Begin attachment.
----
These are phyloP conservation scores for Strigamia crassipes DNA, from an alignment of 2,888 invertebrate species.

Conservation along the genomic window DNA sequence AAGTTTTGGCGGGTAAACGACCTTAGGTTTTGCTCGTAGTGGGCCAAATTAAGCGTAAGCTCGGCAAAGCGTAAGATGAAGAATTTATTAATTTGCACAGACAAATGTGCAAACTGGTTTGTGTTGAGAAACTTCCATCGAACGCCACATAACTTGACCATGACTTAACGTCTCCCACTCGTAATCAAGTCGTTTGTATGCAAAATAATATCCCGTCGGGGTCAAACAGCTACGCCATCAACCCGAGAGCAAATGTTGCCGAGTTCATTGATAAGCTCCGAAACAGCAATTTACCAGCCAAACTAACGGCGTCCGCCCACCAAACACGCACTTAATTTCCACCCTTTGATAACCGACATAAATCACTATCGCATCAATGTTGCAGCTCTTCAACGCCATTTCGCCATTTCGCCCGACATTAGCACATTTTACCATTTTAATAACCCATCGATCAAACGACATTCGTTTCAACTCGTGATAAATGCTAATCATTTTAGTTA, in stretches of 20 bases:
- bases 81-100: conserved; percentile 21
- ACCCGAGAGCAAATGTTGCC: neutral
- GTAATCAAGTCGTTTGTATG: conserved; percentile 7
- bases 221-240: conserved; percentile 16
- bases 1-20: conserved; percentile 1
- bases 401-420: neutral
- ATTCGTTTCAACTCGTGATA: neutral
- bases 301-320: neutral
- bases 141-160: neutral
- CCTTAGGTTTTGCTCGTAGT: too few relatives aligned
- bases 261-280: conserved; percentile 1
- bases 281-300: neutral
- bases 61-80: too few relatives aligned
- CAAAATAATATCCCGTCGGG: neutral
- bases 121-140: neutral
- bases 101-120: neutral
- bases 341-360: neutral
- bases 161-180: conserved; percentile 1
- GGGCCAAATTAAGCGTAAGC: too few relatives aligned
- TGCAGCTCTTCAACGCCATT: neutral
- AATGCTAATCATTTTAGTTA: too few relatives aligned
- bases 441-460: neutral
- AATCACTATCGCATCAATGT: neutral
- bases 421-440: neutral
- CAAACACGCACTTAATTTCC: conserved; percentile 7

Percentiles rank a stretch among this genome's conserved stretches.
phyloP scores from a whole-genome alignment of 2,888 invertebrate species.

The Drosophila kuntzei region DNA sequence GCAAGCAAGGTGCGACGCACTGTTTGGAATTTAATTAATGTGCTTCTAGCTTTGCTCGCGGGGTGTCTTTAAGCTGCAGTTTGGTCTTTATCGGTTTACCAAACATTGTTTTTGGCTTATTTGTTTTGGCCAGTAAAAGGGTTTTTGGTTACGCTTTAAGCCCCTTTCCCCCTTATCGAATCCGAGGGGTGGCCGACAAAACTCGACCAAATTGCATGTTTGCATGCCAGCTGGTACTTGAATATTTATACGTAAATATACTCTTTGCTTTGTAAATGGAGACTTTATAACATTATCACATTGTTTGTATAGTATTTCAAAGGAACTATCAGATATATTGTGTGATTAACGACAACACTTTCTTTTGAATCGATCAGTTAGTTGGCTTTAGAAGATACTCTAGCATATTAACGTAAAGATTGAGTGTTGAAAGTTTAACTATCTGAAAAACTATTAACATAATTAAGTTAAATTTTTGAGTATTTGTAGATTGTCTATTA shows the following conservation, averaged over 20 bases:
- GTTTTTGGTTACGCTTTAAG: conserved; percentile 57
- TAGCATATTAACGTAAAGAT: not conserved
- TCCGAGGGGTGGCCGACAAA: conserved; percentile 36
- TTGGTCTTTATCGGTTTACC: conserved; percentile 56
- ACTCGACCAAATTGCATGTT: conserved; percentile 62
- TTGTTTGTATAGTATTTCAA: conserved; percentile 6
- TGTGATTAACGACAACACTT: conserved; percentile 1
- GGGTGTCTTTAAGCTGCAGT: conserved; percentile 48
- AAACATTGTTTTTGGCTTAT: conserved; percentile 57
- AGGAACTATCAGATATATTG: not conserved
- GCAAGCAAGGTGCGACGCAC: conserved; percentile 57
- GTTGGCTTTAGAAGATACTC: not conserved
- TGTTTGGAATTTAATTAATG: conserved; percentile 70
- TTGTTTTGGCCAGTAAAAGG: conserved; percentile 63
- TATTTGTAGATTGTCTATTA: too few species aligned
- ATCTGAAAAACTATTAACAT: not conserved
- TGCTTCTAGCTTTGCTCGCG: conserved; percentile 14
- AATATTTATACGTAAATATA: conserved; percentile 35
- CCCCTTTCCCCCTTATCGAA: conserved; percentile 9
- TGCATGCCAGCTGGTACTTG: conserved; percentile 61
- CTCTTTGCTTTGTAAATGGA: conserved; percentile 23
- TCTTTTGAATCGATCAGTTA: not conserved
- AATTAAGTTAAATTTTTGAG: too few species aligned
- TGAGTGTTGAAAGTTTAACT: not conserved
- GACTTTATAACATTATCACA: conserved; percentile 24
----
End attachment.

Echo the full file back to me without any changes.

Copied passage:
These are phyloP conservation scores for Strigamia crassipes DNA, from an alignment of 2,888 invertebrate species.

Conservation along the genomic window DNA sequence AAGTTTTGGCGGGTAAACGACCTTAGGTTTTGCTCGTAGTGGGCCAAATTAAGCGTAAGCTCGGCAAAGCGTAAGATGAAGAATTTATTAATTTGCACAGACAAATGTGCAAACTGGTTTGTGTTGAGAAACTTCCATCGAACGCCACATAACTTGACCATGACTTAACGTCTCCCACTCGTAATCAAGTCGTTTGTATGCAAAATAATATCCCGTCGGGGTCAAACAGCTACGCCATCAACCCGAGAGCAAATGTTGCCGAGTTCATTGATAAGCTCCGAAACAGCAATTTACCAGCCAAACTAACGGCGTCCGCCCACCAAACACGCACTTAATTTCCACCCTTTGATAACCGACATAAATCACTATCGCATCAATGTTGCAGCTCTTCAACGCCATTTCGCCATTTCGCCCGACATTAGCACATTTTACCATTTTAATAACCCATCGATCAAACGACATTCGTTTCAACTCGTGATAAATGCTAATCATTTTAGTTA, in stretches of 20 bases:
- bases 81-100: conserved; percentile 21
- ACCCGAGAGCAAATGTTGCC: neutral
- GTAATCAAGTCGTTTGTATG: conserved; percentile 7
- bases 221-240: conserved; percentile 16
- bases 1-20: conserved; percentile 1
- bases 401-420: neutral
- ATTCGTTTCAACTCGTGATA: neutral
- bases 301-320: neutral
- bases 141-160: neutral
- CCTTAGGTTTTGCTCGTAGT: too few relatives aligned
- bases 261-280: conserved; percentile 1
- bases 281-300: neutral
- bases 61-80: too few relatives aligned
- CAAAATAATATCCCGTCGGG: neutral
- bases 121-140: neutral
- bases 101-120: neutral
- bases 341-360: neutral
- bases 161-180: conserved; percentile 1
- GGGCCAAATTAAGCGTAAGC: too few relatives aligned
- TGCAGCTCTTCAACGCCATT: neutral
- AATGCTAATCATTTTAGTTA: too few relatives aligned
- bases 441-460: neutral
- AATCACTATCGCATCAATGT: neutral
- bases 421-440: neutral
- CAAACACGCACTTAATTTCC: conserved; percentile 7

Percentiles rank a stretch among this genome's conserved stretches.
phyloP scores from a whole-genome alignment of 2,888 invertebrate species.

The Drosophila kuntzei region DNA sequence GCAAGCAAGGTGCGACGCACTGTTTGGAATTTAATTAATGTGCTTCTAGCTTTGCTCGCGGGGTGTCTTTAAGCTGCAGTTTGGTCTTTATCGGTTTACCAAACATTGTTTTTGGCTTATTTGTTTTGGCCAGTAAAAGGGTTTTTGGTTACGCTTTAAGCCCCTTTCCCCCTTATCGAATCCGAGGGGTGGCCGACAAAACTCGACCAAATTGCATGTTTGCATGCCAGCTGGTACTTGAATATTTATACGTAAATATACTCTTTGCTTTGTAAATGGAGACTTTATAACATTATCACATTGTTTGTATAGTATTTCAAAGGAACTATCAGATATATTGTGTGATTAACGACAACACTTTCTTTTGAATCGATCAGTTAGTTGGCTTTAGAAGATACTCTAGCATATTAACGTAAAGATTGAGTGTTGAAAGTTTAACTATCTGAAAAACTATTAACATAATTAAGTTAAATTTTTGAGTATTTGTAGATTGTCTATTA shows the following conservation, averaged over 20 bases:
- GTTTTTGGTTACGCTTTAAG: conserved; percentile 57
- TAGCATATTAACGTAAAGAT: not conserved
- TCCGAGGGGTGGCCGACAAA: conserved; percentile 36
- TTGGTCTTTATCGGTTTACC: conserved; percentile 56
- ACTCGACCAAATTGCATGTT: conserved; percentile 62
- TTGTTTGTATAGTATTTCAA: conserved; percentile 6
- TGTGATTAACGACAACACTT: conserved; percentile 1
- GGGTGTCTTTAAGCTGCAGT: conserved; percentile 48
- AAACATTGTTTTTGGCTTAT: conserved; percentile 57
- AGGAACTATCAGATATATTG: not conserved
- GCAAGCAAGGTGCGACGCAC: conserved; percentile 57
- GTTGGCTTTAGAAGATACTC: not conserved
- TGTTTGGAATTTAATTAATG: conserved; percentile 70
- TTGTTTTGGCCAGTAAAAGG: conserved; percentile 63
- TATTTGTAGATTGTCTATTA: too few species aligned
- ATCTGAAAAACTATTAACAT: not conserved
- TGCTTCTAGCTTTGCTCGCG: conserved; percentile 14
- AATATTTATACGTAAATATA: conserved; percentile 35
- CCCCTTTCCCCCTTATCGAA: conserved; percentile 9
- TGCATGCCAGCTGGTACTTG: conserved; percentile 61
- CTCTTTGCTTTGTAAATGGA: conserved; percentile 23
- TCTTTTGAATCGATCAGTTA: not conserved
- AATTAAGTTAAATTTTTGAG: too few species aligned
- TGAGTGTTGAAAGTTTAACT: not conserved
- GACTTTATAACATTATCACA: conserved; percentile 24